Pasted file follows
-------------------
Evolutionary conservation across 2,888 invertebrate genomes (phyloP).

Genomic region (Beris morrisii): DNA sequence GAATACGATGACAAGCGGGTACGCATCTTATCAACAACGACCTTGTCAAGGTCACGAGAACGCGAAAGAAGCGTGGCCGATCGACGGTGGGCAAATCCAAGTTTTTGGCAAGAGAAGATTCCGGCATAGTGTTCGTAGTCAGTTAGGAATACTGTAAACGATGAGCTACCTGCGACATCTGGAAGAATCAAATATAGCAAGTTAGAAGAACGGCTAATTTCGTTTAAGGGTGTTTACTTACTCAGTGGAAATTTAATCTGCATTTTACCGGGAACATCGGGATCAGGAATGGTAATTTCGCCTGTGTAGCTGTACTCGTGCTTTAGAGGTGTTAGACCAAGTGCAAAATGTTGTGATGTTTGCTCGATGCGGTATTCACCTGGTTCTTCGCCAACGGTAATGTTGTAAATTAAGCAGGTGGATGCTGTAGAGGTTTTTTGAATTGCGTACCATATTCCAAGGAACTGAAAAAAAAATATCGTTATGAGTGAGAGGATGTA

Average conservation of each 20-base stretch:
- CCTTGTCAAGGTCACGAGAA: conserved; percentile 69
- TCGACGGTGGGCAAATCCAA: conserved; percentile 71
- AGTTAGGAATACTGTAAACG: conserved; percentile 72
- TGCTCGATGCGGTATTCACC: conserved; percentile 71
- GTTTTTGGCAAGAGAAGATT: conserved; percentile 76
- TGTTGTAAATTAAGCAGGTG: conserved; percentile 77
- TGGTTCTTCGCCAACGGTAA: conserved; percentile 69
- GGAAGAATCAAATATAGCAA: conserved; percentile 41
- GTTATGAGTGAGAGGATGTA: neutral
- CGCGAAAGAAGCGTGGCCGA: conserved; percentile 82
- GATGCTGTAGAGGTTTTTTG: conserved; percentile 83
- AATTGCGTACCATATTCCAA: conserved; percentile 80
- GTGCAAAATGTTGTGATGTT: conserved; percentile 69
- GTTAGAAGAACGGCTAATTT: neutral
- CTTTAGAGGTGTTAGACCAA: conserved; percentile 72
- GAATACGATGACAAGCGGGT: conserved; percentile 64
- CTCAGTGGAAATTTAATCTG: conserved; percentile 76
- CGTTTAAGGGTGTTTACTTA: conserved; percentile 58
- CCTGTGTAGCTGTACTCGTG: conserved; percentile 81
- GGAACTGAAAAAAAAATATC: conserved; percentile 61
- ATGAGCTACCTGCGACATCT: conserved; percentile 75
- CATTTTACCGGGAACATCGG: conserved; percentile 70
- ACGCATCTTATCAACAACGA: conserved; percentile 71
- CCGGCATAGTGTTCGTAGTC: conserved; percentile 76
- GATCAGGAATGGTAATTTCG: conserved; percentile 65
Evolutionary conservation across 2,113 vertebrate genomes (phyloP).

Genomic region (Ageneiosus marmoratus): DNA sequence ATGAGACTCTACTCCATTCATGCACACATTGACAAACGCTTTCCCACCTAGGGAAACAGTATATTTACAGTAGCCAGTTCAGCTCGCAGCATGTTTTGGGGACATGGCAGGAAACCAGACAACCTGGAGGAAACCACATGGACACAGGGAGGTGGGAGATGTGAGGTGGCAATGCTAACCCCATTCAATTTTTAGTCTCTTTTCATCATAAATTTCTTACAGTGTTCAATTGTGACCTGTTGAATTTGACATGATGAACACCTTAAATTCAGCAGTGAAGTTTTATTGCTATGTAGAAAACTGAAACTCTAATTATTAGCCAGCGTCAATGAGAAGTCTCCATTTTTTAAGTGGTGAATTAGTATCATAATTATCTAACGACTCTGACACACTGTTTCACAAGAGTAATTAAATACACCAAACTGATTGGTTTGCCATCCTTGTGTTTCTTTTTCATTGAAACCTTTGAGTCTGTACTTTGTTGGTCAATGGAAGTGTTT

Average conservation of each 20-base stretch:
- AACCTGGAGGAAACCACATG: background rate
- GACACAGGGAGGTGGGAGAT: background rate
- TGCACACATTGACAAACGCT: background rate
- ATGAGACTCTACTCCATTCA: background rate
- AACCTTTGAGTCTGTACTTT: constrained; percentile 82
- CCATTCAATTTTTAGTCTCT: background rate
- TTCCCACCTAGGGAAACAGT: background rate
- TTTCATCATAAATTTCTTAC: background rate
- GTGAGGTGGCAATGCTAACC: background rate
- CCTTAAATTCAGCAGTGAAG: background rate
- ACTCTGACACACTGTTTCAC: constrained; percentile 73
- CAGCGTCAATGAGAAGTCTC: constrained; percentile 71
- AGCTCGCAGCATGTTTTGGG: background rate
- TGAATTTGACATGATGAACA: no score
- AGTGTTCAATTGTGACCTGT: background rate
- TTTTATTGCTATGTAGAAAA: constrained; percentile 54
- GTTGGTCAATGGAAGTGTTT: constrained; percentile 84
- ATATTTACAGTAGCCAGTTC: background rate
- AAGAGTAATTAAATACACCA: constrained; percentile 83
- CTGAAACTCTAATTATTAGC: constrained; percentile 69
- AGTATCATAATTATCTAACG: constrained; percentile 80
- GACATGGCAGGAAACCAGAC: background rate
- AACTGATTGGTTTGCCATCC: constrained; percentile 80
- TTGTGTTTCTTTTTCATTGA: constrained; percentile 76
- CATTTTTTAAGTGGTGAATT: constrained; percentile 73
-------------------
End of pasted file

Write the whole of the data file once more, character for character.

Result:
Evolutionary conservation across 2,888 invertebrate genomes (phyloP).

Genomic region (Beris morrisii): DNA sequence GAATACGATGACAAGCGGGTACGCATCTTATCAACAACGACCTTGTCAAGGTCACGAGAACGCGAAAGAAGCGTGGCCGATCGACGGTGGGCAAATCCAAGTTTTTGGCAAGAGAAGATTCCGGCATAGTGTTCGTAGTCAGTTAGGAATACTGTAAACGATGAGCTACCTGCGACATCTGGAAGAATCAAATATAGCAAGTTAGAAGAACGGCTAATTTCGTTTAAGGGTGTTTACTTACTCAGTGGAAATTTAATCTGCATTTTACCGGGAACATCGGGATCAGGAATGGTAATTTCGCCTGTGTAGCTGTACTCGTGCTTTAGAGGTGTTAGACCAAGTGCAAAATGTTGTGATGTTTGCTCGATGCGGTATTCACCTGGTTCTTCGCCAACGGTAATGTTGTAAATTAAGCAGGTGGATGCTGTAGAGGTTTTTTGAATTGCGTACCATATTCCAAGGAACTGAAAAAAAAATATCGTTATGAGTGAGAGGATGTA

Average conservation of each 20-base stretch:
- CCTTGTCAAGGTCACGAGAA: conserved; percentile 69
- TCGACGGTGGGCAAATCCAA: conserved; percentile 71
- AGTTAGGAATACTGTAAACG: conserved; percentile 72
- TGCTCGATGCGGTATTCACC: conserved; percentile 71
- GTTTTTGGCAAGAGAAGATT: conserved; percentile 76
- TGTTGTAAATTAAGCAGGTG: conserved; percentile 77
- TGGTTCTTCGCCAACGGTAA: conserved; percentile 69
- GGAAGAATCAAATATAGCAA: conserved; percentile 41
- GTTATGAGTGAGAGGATGTA: neutral
- CGCGAAAGAAGCGTGGCCGA: conserved; percentile 82
- GATGCTGTAGAGGTTTTTTG: conserved; percentile 83
- AATTGCGTACCATATTCCAA: conserved; percentile 80
- GTGCAAAATGTTGTGATGTT: conserved; percentile 69
- GTTAGAAGAACGGCTAATTT: neutral
- CTTTAGAGGTGTTAGACCAA: conserved; percentile 72
- GAATACGATGACAAGCGGGT: conserved; percentile 64
- CTCAGTGGAAATTTAATCTG: conserved; percentile 76
- CGTTTAAGGGTGTTTACTTA: conserved; percentile 58
- CCTGTGTAGCTGTACTCGTG: conserved; percentile 81
- GGAACTGAAAAAAAAATATC: conserved; percentile 61
- ATGAGCTACCTGCGACATCT: conserved; percentile 75
- CATTTTACCGGGAACATCGG: conserved; percentile 70
- ACGCATCTTATCAACAACGA: conserved; percentile 71
- CCGGCATAGTGTTCGTAGTC: conserved; percentile 76
- GATCAGGAATGGTAATTTCG: conserved; percentile 65
Evolutionary conservation across 2,113 vertebrate genomes (phyloP).

Genomic region (Ageneiosus marmoratus): DNA sequence ATGAGACTCTACTCCATTCATGCACACATTGACAAACGCTTTCCCACCTAGGGAAACAGTATATTTACAGTAGCCAGTTCAGCTCGCAGCATGTTTTGGGGACATGGCAGGAAACCAGACAACCTGGAGGAAACCACATGGACACAGGGAGGTGGGAGATGTGAGGTGGCAATGCTAACCCCATTCAATTTTTAGTCTCTTTTCATCATAAATTTCTTACAGTGTTCAATTGTGACCTGTTGAATTTGACATGATGAACACCTTAAATTCAGCAGTGAAGTTTTATTGCTATGTAGAAAACTGAAACTCTAATTATTAGCCAGCGTCAATGAGAAGTCTCCATTTTTTAAGTGGTGAATTAGTATCATAATTATCTAACGACTCTGACACACTGTTTCACAAGAGTAATTAAATACACCAAACTGATTGGTTTGCCATCCTTGTGTTTCTTTTTCATTGAAACCTTTGAGTCTGTACTTTGTTGGTCAATGGAAGTGTTT

Average conservation of each 20-base stretch:
- AACCTGGAGGAAACCACATG: background rate
- GACACAGGGAGGTGGGAGAT: background rate
- TGCACACATTGACAAACGCT: background rate
- ATGAGACTCTACTCCATTCA: background rate
- AACCTTTGAGTCTGTACTTT: constrained; percentile 82
- CCATTCAATTTTTAGTCTCT: background rate
- TTCCCACCTAGGGAAACAGT: background rate
- TTTCATCATAAATTTCTTAC: background rate
- GTGAGGTGGCAATGCTAACC: background rate
- CCTTAAATTCAGCAGTGAAG: background rate
- ACTCTGACACACTGTTTCAC: constrained; percentile 73
- CAGCGTCAATGAGAAGTCTC: constrained; percentile 71
- AGCTCGCAGCATGTTTTGGG: background rate
- TGAATTTGACATGATGAACA: no score
- AGTGTTCAATTGTGACCTGT: background rate
- TTTTATTGCTATGTAGAAAA: constrained; percentile 54
- GTTGGTCAATGGAAGTGTTT: constrained; percentile 84
- ATATTTACAGTAGCCAGTTC: background rate
- AAGAGTAATTAAATACACCA: constrained; percentile 83
- CTGAAACTCTAATTATTAGC: constrained; percentile 69
- AGTATCATAATTATCTAACG: constrained; percentile 80
- GACATGGCAGGAAACCAGAC: background rate
- AACTGATTGGTTTGCCATCC: constrained; percentile 80
- TTGTGTTTCTTTTTCATTGA: constrained; percentile 76
- CATTTTTTAAGTGGTGAATT: constrained; percentile 73